So, the word “mother” is banned now?!?
No, of course not! There are many people that do identify as a “mother” and they should not feel excluded, either. When I meet with clients, I start off with two questions: “What are your preferred pronouns?” and “What term do you feel comfortable with in relation to this baby?” I use that information as my guide. If the term “mother” speaks to you, that’s how I refer to you. If you identify as the baby’s father, that’s how I refer to you. If you have a different term you prefer, I’m all for it. Typically, though, I just use your name.
I use the term “birthing person” when I am addressing an unknown or general audience. For example, in my social media or blog posts, I use “birthing person” because I don’t know who is reading or how they identify. In my standard forms like contracts and consultation forms, I use “birthing person” because I use the same form for all my clients and it doesn’t make logistical sense to re-write every contract and form for every client. They are also usually printed out or sent before I’ve had a chance to meet with you and discover more about you, like how you identify.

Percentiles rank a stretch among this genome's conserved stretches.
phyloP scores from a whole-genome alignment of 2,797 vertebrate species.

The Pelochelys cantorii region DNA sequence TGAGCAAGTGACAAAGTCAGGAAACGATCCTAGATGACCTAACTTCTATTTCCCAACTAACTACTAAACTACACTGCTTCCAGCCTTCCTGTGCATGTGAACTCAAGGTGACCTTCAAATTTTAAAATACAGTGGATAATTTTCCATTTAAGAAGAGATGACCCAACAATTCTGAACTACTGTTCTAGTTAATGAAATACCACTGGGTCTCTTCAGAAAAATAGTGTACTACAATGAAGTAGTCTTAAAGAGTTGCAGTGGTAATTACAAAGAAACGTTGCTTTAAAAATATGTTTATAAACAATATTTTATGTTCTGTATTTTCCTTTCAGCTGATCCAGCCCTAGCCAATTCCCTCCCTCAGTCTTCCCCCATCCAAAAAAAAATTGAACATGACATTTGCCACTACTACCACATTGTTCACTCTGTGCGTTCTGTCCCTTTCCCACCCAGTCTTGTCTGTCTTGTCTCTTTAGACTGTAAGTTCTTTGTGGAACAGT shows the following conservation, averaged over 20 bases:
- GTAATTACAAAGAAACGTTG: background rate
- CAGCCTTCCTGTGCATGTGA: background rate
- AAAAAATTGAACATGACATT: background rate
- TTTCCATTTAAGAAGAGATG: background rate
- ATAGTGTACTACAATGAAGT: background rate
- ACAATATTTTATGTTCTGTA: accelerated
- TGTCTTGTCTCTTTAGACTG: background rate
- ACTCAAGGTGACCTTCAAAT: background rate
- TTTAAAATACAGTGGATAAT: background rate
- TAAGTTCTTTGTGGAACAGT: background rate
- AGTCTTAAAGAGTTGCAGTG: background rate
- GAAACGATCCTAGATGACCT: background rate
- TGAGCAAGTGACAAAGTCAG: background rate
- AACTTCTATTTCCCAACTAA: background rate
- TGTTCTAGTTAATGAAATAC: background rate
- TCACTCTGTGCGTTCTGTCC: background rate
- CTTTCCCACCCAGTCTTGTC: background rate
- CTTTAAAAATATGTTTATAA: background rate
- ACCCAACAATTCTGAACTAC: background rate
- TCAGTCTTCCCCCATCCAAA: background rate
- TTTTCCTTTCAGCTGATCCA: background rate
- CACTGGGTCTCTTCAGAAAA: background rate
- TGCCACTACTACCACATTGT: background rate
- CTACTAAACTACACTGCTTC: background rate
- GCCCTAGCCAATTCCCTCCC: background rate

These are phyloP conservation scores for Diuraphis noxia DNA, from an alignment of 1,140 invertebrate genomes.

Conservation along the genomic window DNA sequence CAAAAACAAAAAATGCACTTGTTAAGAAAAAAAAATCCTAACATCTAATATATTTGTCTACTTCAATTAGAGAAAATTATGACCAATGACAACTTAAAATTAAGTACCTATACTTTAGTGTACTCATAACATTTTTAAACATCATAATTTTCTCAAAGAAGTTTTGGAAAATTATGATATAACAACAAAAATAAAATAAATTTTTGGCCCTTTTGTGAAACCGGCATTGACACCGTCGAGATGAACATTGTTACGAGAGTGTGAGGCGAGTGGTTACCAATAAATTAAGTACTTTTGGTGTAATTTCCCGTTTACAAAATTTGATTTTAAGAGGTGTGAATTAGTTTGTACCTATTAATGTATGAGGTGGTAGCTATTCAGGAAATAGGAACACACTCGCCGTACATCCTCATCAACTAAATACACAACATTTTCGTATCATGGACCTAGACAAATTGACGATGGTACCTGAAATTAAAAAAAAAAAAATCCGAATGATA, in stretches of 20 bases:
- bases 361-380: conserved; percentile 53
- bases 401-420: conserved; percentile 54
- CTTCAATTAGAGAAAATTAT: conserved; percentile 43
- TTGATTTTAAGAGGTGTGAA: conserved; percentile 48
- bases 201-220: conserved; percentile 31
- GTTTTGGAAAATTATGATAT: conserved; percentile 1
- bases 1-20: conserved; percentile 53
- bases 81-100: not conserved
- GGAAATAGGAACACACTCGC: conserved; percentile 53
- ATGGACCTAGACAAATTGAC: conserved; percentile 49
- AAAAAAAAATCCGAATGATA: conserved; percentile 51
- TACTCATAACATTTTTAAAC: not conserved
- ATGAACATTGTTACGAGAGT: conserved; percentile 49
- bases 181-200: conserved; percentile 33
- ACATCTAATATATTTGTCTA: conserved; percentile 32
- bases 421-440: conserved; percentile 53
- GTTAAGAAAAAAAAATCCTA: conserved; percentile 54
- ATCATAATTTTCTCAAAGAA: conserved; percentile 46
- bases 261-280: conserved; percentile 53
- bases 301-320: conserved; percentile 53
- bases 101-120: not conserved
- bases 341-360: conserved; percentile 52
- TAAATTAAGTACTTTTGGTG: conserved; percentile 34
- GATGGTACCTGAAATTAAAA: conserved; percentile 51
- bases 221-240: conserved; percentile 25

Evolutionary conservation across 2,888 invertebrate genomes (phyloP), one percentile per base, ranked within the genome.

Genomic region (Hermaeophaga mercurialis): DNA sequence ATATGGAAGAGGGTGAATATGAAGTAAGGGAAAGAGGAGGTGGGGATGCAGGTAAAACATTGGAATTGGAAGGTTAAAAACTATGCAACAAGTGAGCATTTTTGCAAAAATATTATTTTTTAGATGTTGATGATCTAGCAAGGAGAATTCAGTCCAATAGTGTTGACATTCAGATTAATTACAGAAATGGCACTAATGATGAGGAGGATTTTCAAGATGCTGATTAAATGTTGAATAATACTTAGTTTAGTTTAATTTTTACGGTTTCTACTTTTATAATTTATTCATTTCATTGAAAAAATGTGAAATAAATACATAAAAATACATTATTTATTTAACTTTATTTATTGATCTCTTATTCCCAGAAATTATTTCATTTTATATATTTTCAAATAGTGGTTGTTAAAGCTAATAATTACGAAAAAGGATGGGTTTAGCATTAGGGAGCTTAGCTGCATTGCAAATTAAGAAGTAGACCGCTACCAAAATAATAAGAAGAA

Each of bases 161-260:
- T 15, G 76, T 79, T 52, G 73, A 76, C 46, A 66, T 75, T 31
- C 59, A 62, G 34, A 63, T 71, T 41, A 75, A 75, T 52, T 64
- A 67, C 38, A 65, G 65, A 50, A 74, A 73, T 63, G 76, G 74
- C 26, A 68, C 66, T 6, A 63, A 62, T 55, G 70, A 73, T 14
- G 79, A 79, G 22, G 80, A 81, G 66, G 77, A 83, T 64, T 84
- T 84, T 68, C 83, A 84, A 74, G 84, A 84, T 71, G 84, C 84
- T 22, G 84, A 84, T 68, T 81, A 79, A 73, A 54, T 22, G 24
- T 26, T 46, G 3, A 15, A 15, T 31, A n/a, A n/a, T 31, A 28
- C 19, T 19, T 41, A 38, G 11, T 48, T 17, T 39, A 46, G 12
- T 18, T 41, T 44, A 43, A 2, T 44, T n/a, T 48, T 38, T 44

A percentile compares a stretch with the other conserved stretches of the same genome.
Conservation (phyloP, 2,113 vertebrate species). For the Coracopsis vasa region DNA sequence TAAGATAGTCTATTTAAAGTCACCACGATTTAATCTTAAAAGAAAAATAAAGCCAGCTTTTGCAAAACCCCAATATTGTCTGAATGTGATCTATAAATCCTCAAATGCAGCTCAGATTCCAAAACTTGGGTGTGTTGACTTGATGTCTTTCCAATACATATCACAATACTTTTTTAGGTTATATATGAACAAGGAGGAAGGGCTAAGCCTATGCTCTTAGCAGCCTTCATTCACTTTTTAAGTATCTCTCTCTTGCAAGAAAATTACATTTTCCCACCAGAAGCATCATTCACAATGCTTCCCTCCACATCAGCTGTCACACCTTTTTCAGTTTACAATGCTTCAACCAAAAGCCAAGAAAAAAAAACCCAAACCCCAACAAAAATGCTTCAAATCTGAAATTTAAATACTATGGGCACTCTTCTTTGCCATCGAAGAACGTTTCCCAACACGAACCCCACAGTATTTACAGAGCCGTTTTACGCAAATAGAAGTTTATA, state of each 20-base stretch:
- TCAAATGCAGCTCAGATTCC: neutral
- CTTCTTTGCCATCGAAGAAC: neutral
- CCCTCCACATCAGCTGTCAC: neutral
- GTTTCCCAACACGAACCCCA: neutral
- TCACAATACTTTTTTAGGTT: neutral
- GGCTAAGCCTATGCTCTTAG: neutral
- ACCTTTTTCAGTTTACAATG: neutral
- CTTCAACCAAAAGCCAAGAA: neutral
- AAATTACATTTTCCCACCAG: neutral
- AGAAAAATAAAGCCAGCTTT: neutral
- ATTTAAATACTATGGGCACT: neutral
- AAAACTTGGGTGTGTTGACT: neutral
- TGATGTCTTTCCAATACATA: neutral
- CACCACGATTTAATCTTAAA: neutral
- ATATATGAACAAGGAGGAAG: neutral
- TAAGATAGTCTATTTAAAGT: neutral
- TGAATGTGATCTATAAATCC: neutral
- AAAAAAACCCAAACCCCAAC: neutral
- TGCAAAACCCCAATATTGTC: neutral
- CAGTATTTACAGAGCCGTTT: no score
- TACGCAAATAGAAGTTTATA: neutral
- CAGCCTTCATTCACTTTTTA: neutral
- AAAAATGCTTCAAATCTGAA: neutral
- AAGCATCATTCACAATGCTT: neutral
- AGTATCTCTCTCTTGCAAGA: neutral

Offering inclusive care is very important to me. I’m still learning about the best ways to do that and frequently learn ways to improve. Using inclusive language is just one way to include everyone and help people feel welcome, because no one should be made to feel excluded by anyone, especially their doula!
*The examples I used in this blog are just some of the reasons a person might not identify as a “mother”. There are many, many reasons and this blog is not meant to offer an exhaustive list of those reasons.